November 15, 2004
Chelsio Communications Inc exhibited its 10Gb Ethernet technology critical to the newly established world record for Ethernet LAN speed and distance. Chelsio's 10GbE leadership was showcased with a wide range of demonstrations and exhibits highlighting the high performance and low latency T110 10GbE Protocol Engine at the 2004 Supercomputing Conference.
Chelsio played a critical and central role in the record breaking 10Gigabit Ethernet link for the transmission of data from the University of Tokyo to the CERN research center in Geneva, Switzerland. Chelsio's T110 delivered sustained 7.57 Gbps throughput running standard 1500-byte Ethernet packets over a single TCP connection across the 18,500 km link using a uni-processor AMD Opteron system on each end of the connection. In the single stream stress test, 7.5 Gbps was sustained for nearly 7 hours, a critical capability for long-distance data backup applications.
"Achieving the world record in our CERN-Tokyo experiments required unique capabilities available with Chelsio's T110 protocol engine" said Kei Hiraki of the University of Tokyo. "The programmability and flexibility of the T110 was critical to our success, and this level of intelligence must be a standard feature of 10G adapters for data transfer on long fat-pipe networks."
"The goal of 10Gb Ethernet is simple: drive the convergence of networking, storage and cluster computing interconnect to the ubiquitous Ethernet, eliminating the need for proprietary and niche networking technologies. Chelsio is driving this convergence by matching the performance attributes, such as high throughput and low latency, of competing interconnects such as Fibre Channel and Infiniband," said Asgeir Eiriksson, chief technology officer for Chelsio. "To achieve this, the TCP termination function must be offloaded from the host CPU to a programmable TCP Offload Engine such as Chelsio's Terminator processor. Industry leading throughput, low latency and multiple other benefits of our Terminator architecture are available only from Chelsio's T110 adapter."
"Chelsio's T110 protocol engine consistently delivered very high performance during our testing, reliably sustaining a single stream TCP transfer rate of 7.5 gigabits per second for most of our 7-hour stress test," said Catalin Meriosu of CERN. "I was impressed by how quickly Chelsio's TCP offload engine regained top transfer rate in the presence of isolated packet loss, which demonstrates the stability and robustness of their product."
"Our success with the Tokyo to Geneva speed record is a testament to the flexibility and robustness of Chelsio's protocol offload adapter," said Kianoosh Naghshineh, president and CEO of Chelsio. "Chelsio's T110 protocol engine has proven its high performance and resiliency through several enterprise OEM qualifications, and has now demonstrated these capabilities in challenging topologies such as this transcontinental link."
The ever-growing complexity of scientific and engineering problems continues to pose new computational challenges. Thus, we present a novel federation model that enables end-users with the ability to aggregate heterogeneous resource scale problems. The feasibility of this federation model has been proven, in the context of the UberCloud HPC Experiment, by gathering the most comprehensive information to date on the effects of pillars on microfluid channel flow.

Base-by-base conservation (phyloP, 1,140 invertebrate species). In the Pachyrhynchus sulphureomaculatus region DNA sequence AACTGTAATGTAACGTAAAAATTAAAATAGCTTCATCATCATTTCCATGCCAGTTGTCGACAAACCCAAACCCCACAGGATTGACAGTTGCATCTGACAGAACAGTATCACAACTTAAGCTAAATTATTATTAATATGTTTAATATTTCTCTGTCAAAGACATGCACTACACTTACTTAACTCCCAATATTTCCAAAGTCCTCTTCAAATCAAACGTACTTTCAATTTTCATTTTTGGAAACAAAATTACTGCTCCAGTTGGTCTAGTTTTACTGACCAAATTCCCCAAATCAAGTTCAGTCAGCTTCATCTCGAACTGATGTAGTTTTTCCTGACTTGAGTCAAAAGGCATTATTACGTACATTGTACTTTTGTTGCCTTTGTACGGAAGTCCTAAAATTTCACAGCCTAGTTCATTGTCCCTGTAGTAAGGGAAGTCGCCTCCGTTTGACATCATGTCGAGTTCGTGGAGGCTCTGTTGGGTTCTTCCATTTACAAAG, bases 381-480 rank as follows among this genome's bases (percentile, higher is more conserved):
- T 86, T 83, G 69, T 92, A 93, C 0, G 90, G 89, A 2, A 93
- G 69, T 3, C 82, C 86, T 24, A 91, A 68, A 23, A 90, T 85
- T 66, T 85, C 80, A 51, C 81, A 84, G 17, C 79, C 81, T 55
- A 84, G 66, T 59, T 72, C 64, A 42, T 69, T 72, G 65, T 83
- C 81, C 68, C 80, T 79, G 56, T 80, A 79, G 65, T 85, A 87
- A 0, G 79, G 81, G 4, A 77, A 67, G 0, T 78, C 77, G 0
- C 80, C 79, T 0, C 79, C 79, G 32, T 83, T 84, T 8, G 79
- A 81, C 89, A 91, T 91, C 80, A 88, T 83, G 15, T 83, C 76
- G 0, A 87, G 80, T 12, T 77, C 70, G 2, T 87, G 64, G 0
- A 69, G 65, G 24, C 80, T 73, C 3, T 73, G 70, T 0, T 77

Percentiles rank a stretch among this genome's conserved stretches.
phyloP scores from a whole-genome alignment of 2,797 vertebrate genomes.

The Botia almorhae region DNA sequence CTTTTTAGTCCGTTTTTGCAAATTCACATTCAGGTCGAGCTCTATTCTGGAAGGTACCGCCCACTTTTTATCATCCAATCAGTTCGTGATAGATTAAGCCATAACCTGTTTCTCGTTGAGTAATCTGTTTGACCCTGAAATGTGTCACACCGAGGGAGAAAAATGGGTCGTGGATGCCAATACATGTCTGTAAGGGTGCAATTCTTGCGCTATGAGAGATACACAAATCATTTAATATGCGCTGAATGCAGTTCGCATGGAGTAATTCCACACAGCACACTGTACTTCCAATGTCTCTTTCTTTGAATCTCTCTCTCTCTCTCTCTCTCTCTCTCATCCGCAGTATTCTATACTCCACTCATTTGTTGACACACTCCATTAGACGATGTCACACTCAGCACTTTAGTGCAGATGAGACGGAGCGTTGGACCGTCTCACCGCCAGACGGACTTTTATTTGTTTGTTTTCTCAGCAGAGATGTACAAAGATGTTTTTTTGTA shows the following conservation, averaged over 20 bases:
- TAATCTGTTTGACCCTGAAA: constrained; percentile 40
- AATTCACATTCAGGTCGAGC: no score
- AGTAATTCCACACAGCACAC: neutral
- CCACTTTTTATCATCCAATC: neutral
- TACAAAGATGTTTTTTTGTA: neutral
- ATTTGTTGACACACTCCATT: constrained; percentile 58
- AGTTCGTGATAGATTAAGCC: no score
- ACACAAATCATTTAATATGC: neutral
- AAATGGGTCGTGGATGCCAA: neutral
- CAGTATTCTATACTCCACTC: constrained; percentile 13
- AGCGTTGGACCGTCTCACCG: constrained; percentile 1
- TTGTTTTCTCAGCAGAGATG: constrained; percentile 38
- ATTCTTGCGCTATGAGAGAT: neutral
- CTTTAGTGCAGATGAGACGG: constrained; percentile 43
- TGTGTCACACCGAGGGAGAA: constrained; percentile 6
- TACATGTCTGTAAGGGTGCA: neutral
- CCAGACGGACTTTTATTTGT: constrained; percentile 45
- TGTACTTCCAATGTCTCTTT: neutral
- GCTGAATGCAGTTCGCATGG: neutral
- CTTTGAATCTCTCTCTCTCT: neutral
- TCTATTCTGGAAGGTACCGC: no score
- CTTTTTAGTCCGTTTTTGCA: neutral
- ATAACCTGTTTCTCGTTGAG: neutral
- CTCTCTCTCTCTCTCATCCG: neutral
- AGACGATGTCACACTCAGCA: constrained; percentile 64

Large-scale, worldwide scientific initiatives rely on some cloud-based system to both coordinate efforts and manage computational efforts at peak times that cannot be contained within the combined in-house HPC resources. Last week at Google I/O, Brookhaven National Lab’s Sergey Panitkin discussed the role of the Google Compute Engine in providing computational support to ATLAS, a detector of high-energy particles at the Large Hadron Collider (LHC).
Frank Ding, engineering analysis & technical computing manager at Simpson Strong-Tie, discussed the advantages of utilizing the cloud for occasional scientific computing, identified the obstacles to doing so, and proposed workarounds to some of those obstacles.
May 23, 2013 |
The study of climate change is one of those scientific problems where it is almost essential to model the entire Earth to attain accurate results and make worthwhile predictions. In an attempt to make climate science more accessible to smaller research facilities, NASA introduced what they call ‘Climate in a Box,’ a system they note acts as a desktop supercomputer.
May 16, 2013 |
When it comes to cloud, long distances mean unacceptably high latencies. Researchers from the University of Bonn in Germany examined those latency issues of doing CFD modeling in the cloud by utilizing a common CFD and its utilization in HPC instance types including both CPU and GPU cores of Amazon EC2.
05/10/2013 | Cleversafe, Cray, DDN, NetApp, & Panasas | From Wall Street to Hollywood, drug discovery to homeland security, companies and organizations of all sizes and stripes are coming face to face with the challenges – and opportunities – afforded by Big Data. Before anyone can utilize these extraordinary data repositories, however, they must first harness and manage their data stores, and do so utilizing technologies that underscore affordability, security, and scalability.
04/02/2012 | AMD | Developers today are just beginning to explore the potential of heterogeneous computing, but the potential for this new paradigm is huge. This brief article reviews how the technology might impact a range of application development areas, including client experiences and cloud-based data management. As platforms like OpenCL continue to evolve, the benefits of heterogeneous computing will become even more accessible. Use this quick article to jump-start your own thinking on heterogeneous computing.